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8 Robert WoodJohnson
dures in his skill set include auditory brainstem implants--
which no one else in New Jersey is currently doing--and
cochlear implants, both bilateral and for single-side deafness.
The department Dr. Wackym is building includes, to date, two
pediatric otolaryngologists and a facial plastic and reconstruc-
tive surgeon who is also board certified in sleep medicine, and
he is currently recruiting a rhinologist and anterior skull base
surgeon, a head and neck surgeon, and another pediatric oto-
An Ambitious Future Plan
r. Wackym is impressed with leadership at the medical
school, along with the vision of what the institution will
become. "So many dots can be connected here, and that was
one of the driving forces of my decision to come here," he
says. On the main Rutgers campus across the Raritan River,
he observes, "there are so many auditory and olfactory neu-
roscientists that if attributed to our department, we would be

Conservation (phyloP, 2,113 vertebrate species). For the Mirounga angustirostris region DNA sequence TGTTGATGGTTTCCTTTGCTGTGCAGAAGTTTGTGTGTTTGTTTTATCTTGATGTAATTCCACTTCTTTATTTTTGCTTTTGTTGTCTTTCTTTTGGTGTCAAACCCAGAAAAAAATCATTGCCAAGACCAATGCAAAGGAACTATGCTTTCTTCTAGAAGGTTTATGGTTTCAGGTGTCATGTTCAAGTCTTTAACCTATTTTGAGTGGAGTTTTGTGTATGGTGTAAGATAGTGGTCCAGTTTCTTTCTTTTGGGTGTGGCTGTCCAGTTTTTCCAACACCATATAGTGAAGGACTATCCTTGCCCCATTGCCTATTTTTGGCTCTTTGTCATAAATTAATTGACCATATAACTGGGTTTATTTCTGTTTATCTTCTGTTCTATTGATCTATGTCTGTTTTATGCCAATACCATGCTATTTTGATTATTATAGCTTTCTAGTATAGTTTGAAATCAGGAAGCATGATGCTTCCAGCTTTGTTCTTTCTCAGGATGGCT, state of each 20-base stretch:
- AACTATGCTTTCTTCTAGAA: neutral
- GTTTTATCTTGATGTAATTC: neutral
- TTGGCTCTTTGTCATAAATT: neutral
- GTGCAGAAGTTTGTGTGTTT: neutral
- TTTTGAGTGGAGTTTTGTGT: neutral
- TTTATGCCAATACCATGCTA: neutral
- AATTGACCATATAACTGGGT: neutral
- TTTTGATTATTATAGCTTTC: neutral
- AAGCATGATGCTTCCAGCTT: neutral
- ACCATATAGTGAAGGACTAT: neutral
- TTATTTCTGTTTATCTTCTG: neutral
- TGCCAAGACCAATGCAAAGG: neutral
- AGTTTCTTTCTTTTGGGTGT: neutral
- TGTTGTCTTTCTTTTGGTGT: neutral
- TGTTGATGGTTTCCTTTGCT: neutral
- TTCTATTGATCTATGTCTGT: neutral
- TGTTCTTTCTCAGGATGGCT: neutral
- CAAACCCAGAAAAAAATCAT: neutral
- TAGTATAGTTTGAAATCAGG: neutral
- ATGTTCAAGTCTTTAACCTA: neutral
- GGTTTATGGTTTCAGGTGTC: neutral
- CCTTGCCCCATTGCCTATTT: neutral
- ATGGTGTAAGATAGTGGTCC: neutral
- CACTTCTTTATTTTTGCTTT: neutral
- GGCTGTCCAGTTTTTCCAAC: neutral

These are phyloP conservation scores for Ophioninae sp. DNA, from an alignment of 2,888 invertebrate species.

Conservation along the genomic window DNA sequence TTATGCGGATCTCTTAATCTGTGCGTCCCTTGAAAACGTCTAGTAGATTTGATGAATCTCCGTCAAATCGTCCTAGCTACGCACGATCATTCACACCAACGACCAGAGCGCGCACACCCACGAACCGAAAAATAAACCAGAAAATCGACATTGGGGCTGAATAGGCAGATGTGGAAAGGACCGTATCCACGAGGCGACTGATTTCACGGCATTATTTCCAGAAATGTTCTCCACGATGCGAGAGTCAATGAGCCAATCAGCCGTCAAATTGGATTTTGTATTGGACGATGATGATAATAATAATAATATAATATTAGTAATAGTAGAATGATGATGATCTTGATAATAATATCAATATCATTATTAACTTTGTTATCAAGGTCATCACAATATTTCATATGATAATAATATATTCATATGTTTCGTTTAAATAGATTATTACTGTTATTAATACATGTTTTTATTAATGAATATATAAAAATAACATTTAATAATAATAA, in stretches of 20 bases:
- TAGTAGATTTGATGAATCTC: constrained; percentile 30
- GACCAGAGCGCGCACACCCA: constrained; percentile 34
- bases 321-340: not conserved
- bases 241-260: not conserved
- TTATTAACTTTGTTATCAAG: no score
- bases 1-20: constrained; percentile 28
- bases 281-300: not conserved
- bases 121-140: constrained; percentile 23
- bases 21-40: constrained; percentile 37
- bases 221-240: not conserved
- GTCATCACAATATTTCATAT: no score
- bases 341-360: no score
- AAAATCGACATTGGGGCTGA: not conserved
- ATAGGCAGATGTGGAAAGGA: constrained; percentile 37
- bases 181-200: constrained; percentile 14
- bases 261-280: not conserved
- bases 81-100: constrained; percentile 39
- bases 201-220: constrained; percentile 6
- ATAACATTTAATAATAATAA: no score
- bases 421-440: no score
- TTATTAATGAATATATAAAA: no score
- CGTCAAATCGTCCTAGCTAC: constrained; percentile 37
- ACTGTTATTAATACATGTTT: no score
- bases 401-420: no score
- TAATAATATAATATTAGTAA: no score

ranked 12th in NIH research support nationally." The goal to
establish great clinical programs and recruit people into the
eight schools of Rutgers Biomedical and Health Sciences res-
onates with those, like himself, who are interested in building
a collaborative network that in turn can significantly advance
clinical care.
He has already formed a working relationship with one of
the world's leading neuroscientists, Gary Aston-Jones, PhD,
director of the Brain Health Institute (BHI) at Rutgers and the
Murray and Charlotte Strongwater Endowed Chair in
Neuroscience and Brain Health. Dr. Wackym is contributing his
clinical knowledge and research expertise to the mission of the
BHI, which is to research the causes of and treatments for brain
and neural disorders. He is particularly interested in learning
the mechanisms that produce the cognitive dysfunction that
patients with third window syndrome have until their surgical
repair. He says, "How many other disorders that produce cog-
nitive dysfunction can be reversed with surgery? This offers a
unique window into cognitive neuroscience--a disorder pro-
ducing cognitive dysfunction and an opportunity for recovery."
With so many scientists at Rutgers who are enthusiastic to
have clinical partners, the process to move toward transla-
tional research in otolaryngology­head and neck surgery does
not need to be established from scratch. "This is just about
making the connections work so we can help people--like
Joey--regain their lives," says Dr. Wackym.
his is just
about making
the connections
work so we can help
people -- like Joey --
regain their lives,"
says P. Ashley
Wackym, MD.
For more information or to schedule an appointment with
the Department of Otolaryngology, please contact Dr. P.
Ashley Wackym at